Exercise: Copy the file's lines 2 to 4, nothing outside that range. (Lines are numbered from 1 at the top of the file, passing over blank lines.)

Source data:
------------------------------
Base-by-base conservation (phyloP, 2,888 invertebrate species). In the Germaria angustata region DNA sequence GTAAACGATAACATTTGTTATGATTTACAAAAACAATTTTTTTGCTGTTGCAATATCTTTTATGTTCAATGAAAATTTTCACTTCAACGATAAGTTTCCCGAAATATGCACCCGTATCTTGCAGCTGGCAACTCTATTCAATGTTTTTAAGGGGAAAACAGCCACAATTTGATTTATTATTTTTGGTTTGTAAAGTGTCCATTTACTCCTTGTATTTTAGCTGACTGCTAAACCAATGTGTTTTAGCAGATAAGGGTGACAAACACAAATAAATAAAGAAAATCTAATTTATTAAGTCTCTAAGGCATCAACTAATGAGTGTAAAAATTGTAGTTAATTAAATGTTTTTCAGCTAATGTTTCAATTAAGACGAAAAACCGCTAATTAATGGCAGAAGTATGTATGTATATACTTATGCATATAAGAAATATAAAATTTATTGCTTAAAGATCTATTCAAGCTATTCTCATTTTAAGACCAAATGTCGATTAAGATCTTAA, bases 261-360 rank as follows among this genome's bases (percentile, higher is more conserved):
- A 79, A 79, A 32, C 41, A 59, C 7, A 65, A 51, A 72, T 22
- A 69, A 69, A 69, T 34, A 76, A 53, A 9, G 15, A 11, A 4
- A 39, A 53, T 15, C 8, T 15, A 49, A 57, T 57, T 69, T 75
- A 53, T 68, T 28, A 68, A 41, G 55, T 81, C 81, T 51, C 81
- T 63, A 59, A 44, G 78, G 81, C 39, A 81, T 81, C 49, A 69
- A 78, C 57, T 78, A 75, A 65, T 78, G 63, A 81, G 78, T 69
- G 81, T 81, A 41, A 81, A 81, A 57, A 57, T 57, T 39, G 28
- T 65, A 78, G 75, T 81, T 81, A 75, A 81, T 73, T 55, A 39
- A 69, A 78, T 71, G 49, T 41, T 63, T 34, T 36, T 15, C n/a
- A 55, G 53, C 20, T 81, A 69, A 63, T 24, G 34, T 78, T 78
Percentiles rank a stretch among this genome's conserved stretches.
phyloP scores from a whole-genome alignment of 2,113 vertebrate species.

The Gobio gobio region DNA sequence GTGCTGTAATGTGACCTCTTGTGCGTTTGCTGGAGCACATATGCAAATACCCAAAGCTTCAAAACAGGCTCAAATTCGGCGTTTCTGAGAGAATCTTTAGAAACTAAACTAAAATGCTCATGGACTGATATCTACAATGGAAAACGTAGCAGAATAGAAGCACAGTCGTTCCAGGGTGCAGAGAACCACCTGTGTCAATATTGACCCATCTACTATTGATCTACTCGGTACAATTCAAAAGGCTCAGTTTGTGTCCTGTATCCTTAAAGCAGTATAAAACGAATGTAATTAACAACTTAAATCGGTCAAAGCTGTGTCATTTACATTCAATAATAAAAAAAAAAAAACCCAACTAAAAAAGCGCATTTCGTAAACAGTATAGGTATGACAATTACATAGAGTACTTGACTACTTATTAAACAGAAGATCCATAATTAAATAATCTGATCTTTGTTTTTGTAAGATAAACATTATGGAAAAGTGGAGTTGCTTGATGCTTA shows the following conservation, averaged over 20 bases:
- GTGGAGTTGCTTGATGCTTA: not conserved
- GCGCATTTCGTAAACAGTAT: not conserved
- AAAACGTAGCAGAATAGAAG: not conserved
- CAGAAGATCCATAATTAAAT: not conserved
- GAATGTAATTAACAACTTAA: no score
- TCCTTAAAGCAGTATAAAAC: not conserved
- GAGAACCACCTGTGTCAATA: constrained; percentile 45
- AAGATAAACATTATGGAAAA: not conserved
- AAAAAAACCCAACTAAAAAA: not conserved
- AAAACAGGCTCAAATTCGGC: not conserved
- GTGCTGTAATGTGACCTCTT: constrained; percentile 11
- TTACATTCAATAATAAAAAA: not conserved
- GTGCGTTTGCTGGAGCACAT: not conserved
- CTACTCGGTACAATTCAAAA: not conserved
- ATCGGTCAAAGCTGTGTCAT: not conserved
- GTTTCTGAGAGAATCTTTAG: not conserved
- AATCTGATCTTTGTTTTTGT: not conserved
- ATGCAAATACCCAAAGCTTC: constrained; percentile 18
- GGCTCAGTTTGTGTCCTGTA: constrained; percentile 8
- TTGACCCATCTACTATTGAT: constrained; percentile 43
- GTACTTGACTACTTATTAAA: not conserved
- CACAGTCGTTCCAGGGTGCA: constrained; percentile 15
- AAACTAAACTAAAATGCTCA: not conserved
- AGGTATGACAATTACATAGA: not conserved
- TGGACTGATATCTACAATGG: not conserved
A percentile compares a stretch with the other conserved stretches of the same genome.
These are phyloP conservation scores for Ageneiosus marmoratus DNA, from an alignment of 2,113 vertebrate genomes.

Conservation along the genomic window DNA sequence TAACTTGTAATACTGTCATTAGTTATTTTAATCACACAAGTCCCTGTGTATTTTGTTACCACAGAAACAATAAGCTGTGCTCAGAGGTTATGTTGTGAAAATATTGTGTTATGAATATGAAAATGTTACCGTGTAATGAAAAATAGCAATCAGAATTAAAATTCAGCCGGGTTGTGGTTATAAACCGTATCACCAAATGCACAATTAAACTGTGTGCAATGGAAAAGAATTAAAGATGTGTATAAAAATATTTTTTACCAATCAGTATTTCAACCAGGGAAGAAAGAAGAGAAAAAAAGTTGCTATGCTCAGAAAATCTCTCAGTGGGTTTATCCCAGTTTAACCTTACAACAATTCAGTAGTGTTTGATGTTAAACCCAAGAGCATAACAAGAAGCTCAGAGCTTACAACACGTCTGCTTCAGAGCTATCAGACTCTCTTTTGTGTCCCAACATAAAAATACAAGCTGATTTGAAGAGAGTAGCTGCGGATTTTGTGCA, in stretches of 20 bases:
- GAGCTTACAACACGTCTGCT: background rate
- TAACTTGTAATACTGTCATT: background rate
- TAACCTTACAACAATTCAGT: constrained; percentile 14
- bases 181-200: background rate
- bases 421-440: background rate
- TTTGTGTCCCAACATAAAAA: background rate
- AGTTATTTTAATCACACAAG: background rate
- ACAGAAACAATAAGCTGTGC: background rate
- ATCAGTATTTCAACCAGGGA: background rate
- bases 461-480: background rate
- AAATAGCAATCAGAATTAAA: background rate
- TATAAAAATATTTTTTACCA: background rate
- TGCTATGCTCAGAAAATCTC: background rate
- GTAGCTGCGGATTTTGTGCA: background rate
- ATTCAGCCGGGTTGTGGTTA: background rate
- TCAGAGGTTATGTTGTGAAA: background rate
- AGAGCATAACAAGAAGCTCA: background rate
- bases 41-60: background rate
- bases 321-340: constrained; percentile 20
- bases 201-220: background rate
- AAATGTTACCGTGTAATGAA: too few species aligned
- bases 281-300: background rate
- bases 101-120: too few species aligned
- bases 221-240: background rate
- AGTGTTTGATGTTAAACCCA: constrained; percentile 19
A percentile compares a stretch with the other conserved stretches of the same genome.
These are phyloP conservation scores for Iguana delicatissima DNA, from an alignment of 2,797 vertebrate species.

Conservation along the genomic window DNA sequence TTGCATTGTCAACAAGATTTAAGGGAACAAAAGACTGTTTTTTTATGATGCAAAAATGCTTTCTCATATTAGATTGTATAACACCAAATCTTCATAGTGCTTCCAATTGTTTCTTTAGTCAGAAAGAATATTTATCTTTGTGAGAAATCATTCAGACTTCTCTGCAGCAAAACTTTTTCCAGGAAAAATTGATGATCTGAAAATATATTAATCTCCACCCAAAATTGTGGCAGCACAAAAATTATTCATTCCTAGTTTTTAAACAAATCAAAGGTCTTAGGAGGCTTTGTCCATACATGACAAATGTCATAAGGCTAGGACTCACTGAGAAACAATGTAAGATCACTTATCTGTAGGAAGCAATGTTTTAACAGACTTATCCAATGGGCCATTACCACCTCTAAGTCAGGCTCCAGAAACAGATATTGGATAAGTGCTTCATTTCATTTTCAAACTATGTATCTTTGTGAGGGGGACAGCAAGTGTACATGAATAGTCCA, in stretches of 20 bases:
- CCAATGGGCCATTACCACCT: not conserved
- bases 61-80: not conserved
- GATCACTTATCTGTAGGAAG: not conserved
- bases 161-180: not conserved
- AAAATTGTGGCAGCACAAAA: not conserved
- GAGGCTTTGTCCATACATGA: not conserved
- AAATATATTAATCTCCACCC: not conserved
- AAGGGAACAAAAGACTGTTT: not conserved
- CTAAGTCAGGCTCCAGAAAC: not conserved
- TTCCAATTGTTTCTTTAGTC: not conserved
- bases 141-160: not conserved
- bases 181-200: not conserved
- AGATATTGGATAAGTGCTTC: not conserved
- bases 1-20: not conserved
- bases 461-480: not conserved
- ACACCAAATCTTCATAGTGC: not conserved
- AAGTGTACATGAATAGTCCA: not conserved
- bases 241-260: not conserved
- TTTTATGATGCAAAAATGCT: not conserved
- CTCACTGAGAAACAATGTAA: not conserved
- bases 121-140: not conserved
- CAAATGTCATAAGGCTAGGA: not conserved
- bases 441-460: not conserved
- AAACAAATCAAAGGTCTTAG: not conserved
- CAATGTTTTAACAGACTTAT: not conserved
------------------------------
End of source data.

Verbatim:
- A 79, A 79, A 32, C 41, A 59, C 7, A 65, A 51, A 72, T 22
- A 69, A 69, A 69, T 34, A 76, A 53, A 9, G 15, A 11, A 4
- A 39, A 53, T 15, C 8, T 15, A 49, A 57, T 57, T 69, T 75